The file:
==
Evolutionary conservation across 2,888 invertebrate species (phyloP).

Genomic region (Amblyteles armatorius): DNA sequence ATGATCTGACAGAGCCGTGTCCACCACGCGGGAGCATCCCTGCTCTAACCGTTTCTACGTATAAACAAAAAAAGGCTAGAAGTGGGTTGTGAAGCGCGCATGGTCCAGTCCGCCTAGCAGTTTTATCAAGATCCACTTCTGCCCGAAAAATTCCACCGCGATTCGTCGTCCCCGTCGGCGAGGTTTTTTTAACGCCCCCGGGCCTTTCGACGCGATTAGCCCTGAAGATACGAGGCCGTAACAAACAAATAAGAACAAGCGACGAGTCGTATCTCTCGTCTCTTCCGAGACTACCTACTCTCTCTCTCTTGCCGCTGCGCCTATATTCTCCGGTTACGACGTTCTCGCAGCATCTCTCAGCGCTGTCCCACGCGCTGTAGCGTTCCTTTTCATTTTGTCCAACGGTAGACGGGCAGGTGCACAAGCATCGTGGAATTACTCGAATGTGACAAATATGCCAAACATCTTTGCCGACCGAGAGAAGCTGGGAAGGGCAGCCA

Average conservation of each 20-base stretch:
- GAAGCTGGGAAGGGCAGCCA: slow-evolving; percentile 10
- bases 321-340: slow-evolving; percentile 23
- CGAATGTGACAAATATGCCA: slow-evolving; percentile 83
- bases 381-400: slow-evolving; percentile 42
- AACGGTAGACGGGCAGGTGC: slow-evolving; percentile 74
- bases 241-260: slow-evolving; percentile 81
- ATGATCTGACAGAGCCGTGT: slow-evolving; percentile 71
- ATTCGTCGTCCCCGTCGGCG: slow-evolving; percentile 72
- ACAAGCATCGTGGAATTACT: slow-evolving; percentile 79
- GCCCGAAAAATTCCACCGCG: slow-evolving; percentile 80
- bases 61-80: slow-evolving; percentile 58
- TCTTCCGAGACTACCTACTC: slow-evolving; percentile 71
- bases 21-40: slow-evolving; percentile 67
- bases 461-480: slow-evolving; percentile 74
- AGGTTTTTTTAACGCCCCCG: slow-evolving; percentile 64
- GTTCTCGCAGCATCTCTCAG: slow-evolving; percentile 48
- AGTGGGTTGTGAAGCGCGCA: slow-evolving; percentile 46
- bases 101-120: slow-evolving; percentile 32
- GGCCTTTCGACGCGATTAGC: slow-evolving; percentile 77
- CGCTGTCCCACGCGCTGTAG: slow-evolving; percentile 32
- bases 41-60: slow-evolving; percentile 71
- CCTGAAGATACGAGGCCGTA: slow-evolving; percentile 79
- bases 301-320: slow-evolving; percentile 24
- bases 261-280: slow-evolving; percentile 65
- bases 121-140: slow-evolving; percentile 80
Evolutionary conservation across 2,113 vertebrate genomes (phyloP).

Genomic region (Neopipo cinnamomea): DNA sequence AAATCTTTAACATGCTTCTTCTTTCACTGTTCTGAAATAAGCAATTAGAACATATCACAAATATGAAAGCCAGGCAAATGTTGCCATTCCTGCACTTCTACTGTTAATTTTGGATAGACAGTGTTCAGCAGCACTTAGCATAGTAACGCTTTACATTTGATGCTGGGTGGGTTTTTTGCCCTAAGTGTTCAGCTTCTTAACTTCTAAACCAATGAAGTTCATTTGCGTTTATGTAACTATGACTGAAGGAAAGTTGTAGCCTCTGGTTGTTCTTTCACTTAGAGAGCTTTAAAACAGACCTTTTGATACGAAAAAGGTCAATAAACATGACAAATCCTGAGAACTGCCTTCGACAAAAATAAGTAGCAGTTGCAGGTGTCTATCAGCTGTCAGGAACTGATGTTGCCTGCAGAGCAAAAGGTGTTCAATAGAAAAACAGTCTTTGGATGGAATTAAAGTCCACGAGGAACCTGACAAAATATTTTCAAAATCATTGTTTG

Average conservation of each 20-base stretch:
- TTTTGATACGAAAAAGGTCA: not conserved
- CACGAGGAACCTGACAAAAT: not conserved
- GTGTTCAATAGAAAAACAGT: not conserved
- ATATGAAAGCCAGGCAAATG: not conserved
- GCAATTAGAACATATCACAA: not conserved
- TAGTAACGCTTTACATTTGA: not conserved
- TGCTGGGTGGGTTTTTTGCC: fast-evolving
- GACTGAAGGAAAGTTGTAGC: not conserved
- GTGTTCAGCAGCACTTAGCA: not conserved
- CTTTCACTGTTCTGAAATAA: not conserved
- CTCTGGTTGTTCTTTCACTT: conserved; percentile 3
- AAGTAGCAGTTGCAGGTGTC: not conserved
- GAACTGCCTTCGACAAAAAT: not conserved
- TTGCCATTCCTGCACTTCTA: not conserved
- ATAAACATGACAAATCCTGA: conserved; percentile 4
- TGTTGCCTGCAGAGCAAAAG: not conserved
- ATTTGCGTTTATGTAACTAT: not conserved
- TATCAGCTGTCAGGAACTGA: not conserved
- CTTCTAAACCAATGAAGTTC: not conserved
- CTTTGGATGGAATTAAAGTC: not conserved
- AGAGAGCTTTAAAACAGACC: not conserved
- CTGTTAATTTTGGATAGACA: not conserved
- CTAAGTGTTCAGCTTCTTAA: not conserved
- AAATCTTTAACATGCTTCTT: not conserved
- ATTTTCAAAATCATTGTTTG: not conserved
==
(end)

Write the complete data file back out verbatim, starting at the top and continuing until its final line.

Evolutionary conservation across 2,888 invertebrate species (phyloP).

Genomic region (Amblyteles armatorius): DNA sequence ATGATCTGACAGAGCCGTGTCCACCACGCGGGAGCATCCCTGCTCTAACCGTTTCTACGTATAAACAAAAAAAGGCTAGAAGTGGGTTGTGAAGCGCGCATGGTCCAGTCCGCCTAGCAGTTTTATCAAGATCCACTTCTGCCCGAAAAATTCCACCGCGATTCGTCGTCCCCGTCGGCGAGGTTTTTTTAACGCCCCCGGGCCTTTCGACGCGATTAGCCCTGAAGATACGAGGCCGTAACAAACAAATAAGAACAAGCGACGAGTCGTATCTCTCGTCTCTTCCGAGACTACCTACTCTCTCTCTCTTGCCGCTGCGCCTATATTCTCCGGTTACGACGTTCTCGCAGCATCTCTCAGCGCTGTCCCACGCGCTGTAGCGTTCCTTTTCATTTTGTCCAACGGTAGACGGGCAGGTGCACAAGCATCGTGGAATTACTCGAATGTGACAAATATGCCAAACATCTTTGCCGACCGAGAGAAGCTGGGAAGGGCAGCCA

Average conservation of each 20-base stretch:
- GAAGCTGGGAAGGGCAGCCA: slow-evolving; percentile 10
- bases 321-340: slow-evolving; percentile 23
- CGAATGTGACAAATATGCCA: slow-evolving; percentile 83
- bases 381-400: slow-evolving; percentile 42
- AACGGTAGACGGGCAGGTGC: slow-evolving; percentile 74
- bases 241-260: slow-evolving; percentile 81
- ATGATCTGACAGAGCCGTGT: slow-evolving; percentile 71
- ATTCGTCGTCCCCGTCGGCG: slow-evolving; percentile 72
- ACAAGCATCGTGGAATTACT: slow-evolving; percentile 79
- GCCCGAAAAATTCCACCGCG: slow-evolving; percentile 80
- bases 61-80: slow-evolving; percentile 58
- TCTTCCGAGACTACCTACTC: slow-evolving; percentile 71
- bases 21-40: slow-evolving; percentile 67
- bases 461-480: slow-evolving; percentile 74
- AGGTTTTTTTAACGCCCCCG: slow-evolving; percentile 64
- GTTCTCGCAGCATCTCTCAG: slow-evolving; percentile 48
- AGTGGGTTGTGAAGCGCGCA: slow-evolving; percentile 46
- bases 101-120: slow-evolving; percentile 32
- GGCCTTTCGACGCGATTAGC: slow-evolving; percentile 77
- CGCTGTCCCACGCGCTGTAG: slow-evolving; percentile 32
- bases 41-60: slow-evolving; percentile 71
- CCTGAAGATACGAGGCCGTA: slow-evolving; percentile 79
- bases 301-320: slow-evolving; percentile 24
- bases 261-280: slow-evolving; percentile 65
- bases 121-140: slow-evolving; percentile 80
Evolutionary conservation across 2,113 vertebrate genomes (phyloP).

Genomic region (Neopipo cinnamomea): DNA sequence AAATCTTTAACATGCTTCTTCTTTCACTGTTCTGAAATAAGCAATTAGAACATATCACAAATATGAAAGCCAGGCAAATGTTGCCATTCCTGCACTTCTACTGTTAATTTTGGATAGACAGTGTTCAGCAGCACTTAGCATAGTAACGCTTTACATTTGATGCTGGGTGGGTTTTTTGCCCTAAGTGTTCAGCTTCTTAACTTCTAAACCAATGAAGTTCATTTGCGTTTATGTAACTATGACTGAAGGAAAGTTGTAGCCTCTGGTTGTTCTTTCACTTAGAGAGCTTTAAAACAGACCTTTTGATACGAAAAAGGTCAATAAACATGACAAATCCTGAGAACTGCCTTCGACAAAAATAAGTAGCAGTTGCAGGTGTCTATCAGCTGTCAGGAACTGATGTTGCCTGCAGAGCAAAAGGTGTTCAATAGAAAAACAGTCTTTGGATGGAATTAAAGTCCACGAGGAACCTGACAAAATATTTTCAAAATCATTGTTTG

Average conservation of each 20-base stretch:
- TTTTGATACGAAAAAGGTCA: not conserved
- CACGAGGAACCTGACAAAAT: not conserved
- GTGTTCAATAGAAAAACAGT: not conserved
- ATATGAAAGCCAGGCAAATG: not conserved
- GCAATTAGAACATATCACAA: not conserved
- TAGTAACGCTTTACATTTGA: not conserved
- TGCTGGGTGGGTTTTTTGCC: fast-evolving
- GACTGAAGGAAAGTTGTAGC: not conserved
- GTGTTCAGCAGCACTTAGCA: not conserved
- CTTTCACTGTTCTGAAATAA: not conserved
- CTCTGGTTGTTCTTTCACTT: conserved; percentile 3
- AAGTAGCAGTTGCAGGTGTC: not conserved
- GAACTGCCTTCGACAAAAAT: not conserved
- TTGCCATTCCTGCACTTCTA: not conserved
- ATAAACATGACAAATCCTGA: conserved; percentile 4
- TGTTGCCTGCAGAGCAAAAG: not conserved
- ATTTGCGTTTATGTAACTAT: not conserved
- TATCAGCTGTCAGGAACTGA: not conserved
- CTTCTAAACCAATGAAGTTC: not conserved
- CTTTGGATGGAATTAAAGTC: not conserved
- AGAGAGCTTTAAAACAGACC: not conserved
- CTGTTAATTTTGGATAGACA: not conserved
- CTAAGTGTTCAGCTTCTTAA: not conserved
- AAATCTTTAACATGCTTCTT: not conserved
- ATTTTCAAAATCATTGTTTG: not conserved